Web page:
As we began our first big National Park trip in just shy of two years, Sean and I were not the same people we were when we returned home from our sixteen-day journey to San Francisco, Redwood National Park, Lassen Volcanic National Park, Crater Lake National Park, and Portland in September 2019. No one was the same. No one is ever the same, but in this case the changes wrought by time felt heavier, sometimes more momentous, but often just murkier in the morass of the pandemic. The Parks too are always changing, but as we left for our new sixteen-day trip the smoke of the Dixie Fire wafted heavily across the interior West, Midwest, and even Atlantic seaboard. As our new trip approached, we looked back on that earlier trip and watched the reports of fire consuming Lassen Volcanic National Park, which Sean had declared the most beautiful we’d visited.
Many other things had changed, but the most personally gratifying was the maturing of Bold Bison, my firm. That previous trip had been the respite in the wake of departing Openlands. Now two years later, this Colorado trip commenced in the wake of my longtime professional collaborator Patrick joining the firm. Stepping away for my first big trip in a while, I was leaving my business in deeply capable hands. This particular professional evolution was underscored on the day before our trip, Friday, August 20, with a successful client presentation in the morning followed by a late afternoon gathering on Chicago’s lakefront to celebrate a whole series of delightful professional evolutions with friends who were former Openlanders. Almost all of us had landed in good positions doing meaningful work, whether it be in conservation or education. It was a good, celebratory moment before the trip.
Meanwhile that day, Sean was wrapping up a slew of work projects before his two weeks off. Elsa had been getting increasingly nervous about our departure, a jarring development after having us around nearly nonstop for eighteen months.
As Sean and I flew home from New York on March 2, 2020, we couldn’t have known how profoundly the world was about to change. We also couldn’t have known that it would be some eighteen months before we’d visit our next National Park unit. We’d had plans to visit Parks: a visit to Great Smoky Mountains National Park with my parents was already booked for April 2020; we were looking at Santa Fe and White Sands National Park in 2020; September of that terrible year was supposed to include a marriage celebration on Cape Cod followed by Acadia National Park and the Canadian Maritimes; we had loose plans for a weekend trip to St. Louis and Gateway Arch National Park. For 2021, we’d been considering possibly the Hawaiian Parks and American Samoa, maybe a 10th anniversary return to Isle Royale National Park combined with the Lake Superior Circle Tour, and then maybe that marriage celebration would be feasible for fall 2021.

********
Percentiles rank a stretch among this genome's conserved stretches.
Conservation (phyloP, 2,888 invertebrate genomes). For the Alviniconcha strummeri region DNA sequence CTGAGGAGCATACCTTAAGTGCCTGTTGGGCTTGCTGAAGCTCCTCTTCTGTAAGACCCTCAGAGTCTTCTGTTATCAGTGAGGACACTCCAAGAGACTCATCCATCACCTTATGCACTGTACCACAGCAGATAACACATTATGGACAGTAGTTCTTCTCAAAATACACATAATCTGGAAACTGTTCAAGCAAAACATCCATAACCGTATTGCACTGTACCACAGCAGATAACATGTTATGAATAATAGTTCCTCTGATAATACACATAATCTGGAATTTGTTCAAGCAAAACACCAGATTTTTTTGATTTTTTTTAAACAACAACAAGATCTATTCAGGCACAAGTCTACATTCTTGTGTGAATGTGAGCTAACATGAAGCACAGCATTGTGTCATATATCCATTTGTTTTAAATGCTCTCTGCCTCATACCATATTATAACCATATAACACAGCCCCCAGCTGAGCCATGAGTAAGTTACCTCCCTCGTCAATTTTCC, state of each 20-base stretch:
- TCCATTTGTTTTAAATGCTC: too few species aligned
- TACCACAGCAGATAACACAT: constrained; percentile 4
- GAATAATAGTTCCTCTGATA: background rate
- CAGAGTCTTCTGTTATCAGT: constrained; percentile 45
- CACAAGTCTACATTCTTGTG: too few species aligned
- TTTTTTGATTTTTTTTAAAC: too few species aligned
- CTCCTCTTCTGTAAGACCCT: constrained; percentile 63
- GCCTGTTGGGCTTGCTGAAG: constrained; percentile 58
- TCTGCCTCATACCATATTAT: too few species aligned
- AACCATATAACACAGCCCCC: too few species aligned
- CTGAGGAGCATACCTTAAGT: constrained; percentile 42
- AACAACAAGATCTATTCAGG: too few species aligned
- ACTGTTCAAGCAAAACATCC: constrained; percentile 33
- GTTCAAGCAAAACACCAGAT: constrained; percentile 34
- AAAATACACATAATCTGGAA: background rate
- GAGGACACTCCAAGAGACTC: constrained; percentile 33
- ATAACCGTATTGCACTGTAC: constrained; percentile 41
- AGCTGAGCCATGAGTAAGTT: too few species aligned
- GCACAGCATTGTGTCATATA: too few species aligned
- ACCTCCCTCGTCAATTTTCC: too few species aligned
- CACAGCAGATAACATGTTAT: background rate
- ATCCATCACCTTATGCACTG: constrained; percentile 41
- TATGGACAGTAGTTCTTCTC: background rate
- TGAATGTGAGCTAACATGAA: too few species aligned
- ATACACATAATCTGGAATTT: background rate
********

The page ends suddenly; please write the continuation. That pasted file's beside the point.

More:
None of those trips happened. Instead we stayed home, coped, watched in horror as the pandemic raged. We adjusted and created new ways to socialize. We even made some great new friends. Between gorging on poetry and the news, I built my business. As soon as it was our turn, we got vaccinated. We’re still skittish about flying, which was of course a fundamental component to nearly all of our Park trips. In June 2021 we bought a car, my first in seventeen years, because without it our horizons had contracted to the quiet, leafy streets of our Chicago neighborhood.
In early spring 2021, when it became clear that New England and the Canadian Maritimes were unlikely for the fall, we looked to alternative trip ideas. It may have felt optimistic, but we figured it would be good to get a trip booked even if we later had to cancel. Anticipating a road trip (even though we were yet to actually buy the car), we turned our gaze to Colorado.
On Sunday, March 1, 2020, Sean and I spent the day eating, drinking, seeing old friends, and going to the theater again. We also visited one more National Park Unit, Castle Clinton National Monument at the lower tip of Manhattan. Of course we could not have known then that this would be the last unit we’d visit before a global pandemic set in, making it also the last unit we’d visit in 2020 or the foreseeable future.